May try to make this a weekly feature, Sunday night, of things noticed while dubbing movies and watching bits and pieces of them, but not really the whole movie. For this week, one of these movies is about filthy people who’ve defined their souls by what they’re willing to do for money. The other is THE WAGES OF FEAR:
THE WAGES OF FEAR (Henri-Georges Clouzot, France, 1953) — Saw the beginning and the end of this one. A chivalrous director would feel uncomfortable telling a woman to act in the first reel like Vera Clouzot does, i.e., like a bitch in heat. (Sorry, but not taking that back … that’s how she’s acting.) A man asking his own wife to act that way? Ick. They say Clouzot was the French Hitchcock and when it comes to women (see also here), I guess there too. Sorta like I said about HAIL THE CONQUERING HERO, the utterly heartless ending of FEAR works as well as it does because of the context of the other films surrounding it — endings like this didn’t happen in 50s Hollywood thrillers, which gives this one an oomph that an identical ending today wouldn’t. Occupies a special place in my memory because it’s one of the few foreign films I’ve ever watched with my parents and had them enjoy as much as I did (my father at least apparently had seen it years ago).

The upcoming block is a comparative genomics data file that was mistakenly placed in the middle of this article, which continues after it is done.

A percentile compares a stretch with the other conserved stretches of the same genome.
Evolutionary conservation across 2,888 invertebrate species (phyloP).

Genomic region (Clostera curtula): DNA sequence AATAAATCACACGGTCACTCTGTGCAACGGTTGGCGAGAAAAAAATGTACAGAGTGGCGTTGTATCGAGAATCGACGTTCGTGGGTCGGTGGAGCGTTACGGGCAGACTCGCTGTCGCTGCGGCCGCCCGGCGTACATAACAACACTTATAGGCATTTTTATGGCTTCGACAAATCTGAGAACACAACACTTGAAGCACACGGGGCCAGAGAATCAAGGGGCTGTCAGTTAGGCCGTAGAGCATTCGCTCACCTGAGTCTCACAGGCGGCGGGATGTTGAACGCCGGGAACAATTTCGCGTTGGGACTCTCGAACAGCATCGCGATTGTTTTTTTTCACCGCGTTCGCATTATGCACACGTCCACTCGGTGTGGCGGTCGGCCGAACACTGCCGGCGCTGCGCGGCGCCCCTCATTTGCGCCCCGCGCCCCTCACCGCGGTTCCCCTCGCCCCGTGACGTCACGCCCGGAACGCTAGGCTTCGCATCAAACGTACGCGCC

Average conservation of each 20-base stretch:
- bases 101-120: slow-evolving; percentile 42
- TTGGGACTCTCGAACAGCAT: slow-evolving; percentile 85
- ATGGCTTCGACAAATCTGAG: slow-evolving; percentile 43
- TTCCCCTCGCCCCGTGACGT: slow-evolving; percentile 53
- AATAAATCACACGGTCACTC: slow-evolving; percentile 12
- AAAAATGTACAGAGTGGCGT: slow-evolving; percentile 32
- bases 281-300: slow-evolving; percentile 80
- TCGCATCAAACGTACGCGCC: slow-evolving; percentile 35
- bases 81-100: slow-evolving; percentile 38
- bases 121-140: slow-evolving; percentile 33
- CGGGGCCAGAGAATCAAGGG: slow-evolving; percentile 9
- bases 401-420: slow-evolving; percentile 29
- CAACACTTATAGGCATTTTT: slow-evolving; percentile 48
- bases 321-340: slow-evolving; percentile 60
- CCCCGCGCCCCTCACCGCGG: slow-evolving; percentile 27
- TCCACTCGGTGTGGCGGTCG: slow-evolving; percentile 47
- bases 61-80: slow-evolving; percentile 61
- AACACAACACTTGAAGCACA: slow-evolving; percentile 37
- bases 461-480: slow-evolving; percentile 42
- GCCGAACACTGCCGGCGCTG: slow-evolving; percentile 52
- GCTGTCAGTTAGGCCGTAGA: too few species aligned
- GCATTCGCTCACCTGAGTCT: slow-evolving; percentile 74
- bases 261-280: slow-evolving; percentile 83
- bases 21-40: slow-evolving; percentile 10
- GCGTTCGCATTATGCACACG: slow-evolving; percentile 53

THE LADY EVE (Preston Sturges, USA, 1941) — I wished Henry Fonda had made more comedies, as I like him better as a clueless Sturges male being eaten up by scheming Barbara Stanwyck than the goody-good-good he usually played. Like Graham Greene noted, Sturges knows that in the sort of movie, we identify with the schemers, especially when they’re as classy and well-bred and attractive as Stanwyck and Coburn. The scene of Jean’s directing the other women’s attempts to get Hopsie’s attention while looking in her own compact mirror is a metacinematic joy. And Sturges skates right up to the line again … “they all want Pike’s Pale, the Ale that Won for Yale / Well, tell em they can go to Ha-arvard.”
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